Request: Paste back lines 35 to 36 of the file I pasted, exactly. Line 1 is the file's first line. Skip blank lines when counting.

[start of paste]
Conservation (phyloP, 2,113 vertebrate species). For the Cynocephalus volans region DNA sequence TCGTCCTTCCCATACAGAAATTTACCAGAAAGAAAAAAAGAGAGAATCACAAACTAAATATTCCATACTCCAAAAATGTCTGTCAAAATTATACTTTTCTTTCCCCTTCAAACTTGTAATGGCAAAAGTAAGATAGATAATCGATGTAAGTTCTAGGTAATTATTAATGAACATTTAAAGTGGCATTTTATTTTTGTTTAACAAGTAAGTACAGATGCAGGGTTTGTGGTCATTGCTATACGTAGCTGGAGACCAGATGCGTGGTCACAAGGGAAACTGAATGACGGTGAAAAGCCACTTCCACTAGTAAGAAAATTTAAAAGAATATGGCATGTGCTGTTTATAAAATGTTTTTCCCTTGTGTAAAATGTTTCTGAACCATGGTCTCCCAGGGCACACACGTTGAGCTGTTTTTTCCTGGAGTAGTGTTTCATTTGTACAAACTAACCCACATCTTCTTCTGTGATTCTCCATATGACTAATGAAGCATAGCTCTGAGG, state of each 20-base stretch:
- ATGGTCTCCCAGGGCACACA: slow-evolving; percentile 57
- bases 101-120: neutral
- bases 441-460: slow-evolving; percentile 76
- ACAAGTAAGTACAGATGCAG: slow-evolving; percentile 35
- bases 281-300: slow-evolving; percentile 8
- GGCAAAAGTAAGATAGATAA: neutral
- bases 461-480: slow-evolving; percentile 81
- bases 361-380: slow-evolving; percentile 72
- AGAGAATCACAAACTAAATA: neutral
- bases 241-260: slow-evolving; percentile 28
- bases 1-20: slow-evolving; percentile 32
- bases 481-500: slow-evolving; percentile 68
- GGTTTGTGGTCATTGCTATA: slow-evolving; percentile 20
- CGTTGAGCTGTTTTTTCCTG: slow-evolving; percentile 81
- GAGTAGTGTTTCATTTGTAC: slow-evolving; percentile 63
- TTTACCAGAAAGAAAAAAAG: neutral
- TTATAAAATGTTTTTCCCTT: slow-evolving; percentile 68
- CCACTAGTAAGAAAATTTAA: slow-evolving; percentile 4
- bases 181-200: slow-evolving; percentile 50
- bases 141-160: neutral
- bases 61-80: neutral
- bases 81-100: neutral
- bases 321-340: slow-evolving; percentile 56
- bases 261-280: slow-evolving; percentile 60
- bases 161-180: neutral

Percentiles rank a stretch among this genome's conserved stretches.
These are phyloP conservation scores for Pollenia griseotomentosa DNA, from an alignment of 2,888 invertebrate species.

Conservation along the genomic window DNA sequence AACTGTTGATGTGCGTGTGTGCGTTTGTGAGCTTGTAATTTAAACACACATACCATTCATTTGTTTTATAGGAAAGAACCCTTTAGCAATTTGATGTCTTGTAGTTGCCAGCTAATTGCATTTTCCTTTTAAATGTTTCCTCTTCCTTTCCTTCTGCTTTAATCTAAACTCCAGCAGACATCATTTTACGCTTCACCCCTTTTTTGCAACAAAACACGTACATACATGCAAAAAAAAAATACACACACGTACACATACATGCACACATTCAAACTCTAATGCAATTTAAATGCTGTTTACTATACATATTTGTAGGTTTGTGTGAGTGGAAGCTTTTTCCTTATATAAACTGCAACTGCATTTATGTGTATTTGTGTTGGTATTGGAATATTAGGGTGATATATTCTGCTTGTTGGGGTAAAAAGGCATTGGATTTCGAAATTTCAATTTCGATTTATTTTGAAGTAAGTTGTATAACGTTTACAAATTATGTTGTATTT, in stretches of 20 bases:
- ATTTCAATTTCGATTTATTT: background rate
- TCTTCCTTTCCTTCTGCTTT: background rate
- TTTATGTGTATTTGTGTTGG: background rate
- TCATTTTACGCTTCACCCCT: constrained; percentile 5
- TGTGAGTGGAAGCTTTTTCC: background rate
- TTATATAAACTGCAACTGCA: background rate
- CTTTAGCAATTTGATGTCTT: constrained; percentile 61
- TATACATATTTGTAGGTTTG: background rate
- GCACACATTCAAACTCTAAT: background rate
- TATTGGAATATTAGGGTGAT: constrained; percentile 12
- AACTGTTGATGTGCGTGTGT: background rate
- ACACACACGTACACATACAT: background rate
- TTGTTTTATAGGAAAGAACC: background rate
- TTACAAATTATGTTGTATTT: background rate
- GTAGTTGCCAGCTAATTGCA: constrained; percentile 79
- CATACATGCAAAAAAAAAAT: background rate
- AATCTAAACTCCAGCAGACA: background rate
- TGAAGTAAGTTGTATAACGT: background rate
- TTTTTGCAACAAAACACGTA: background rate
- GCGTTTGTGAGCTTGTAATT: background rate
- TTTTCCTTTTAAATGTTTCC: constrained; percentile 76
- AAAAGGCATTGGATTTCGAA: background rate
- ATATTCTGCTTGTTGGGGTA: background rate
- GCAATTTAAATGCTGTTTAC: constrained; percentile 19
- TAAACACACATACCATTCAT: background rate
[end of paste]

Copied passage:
- TTATATAAACTGCAACTGCA: background rate
- CTTTAGCAATTTGATGTCTT: constrained; percentile 61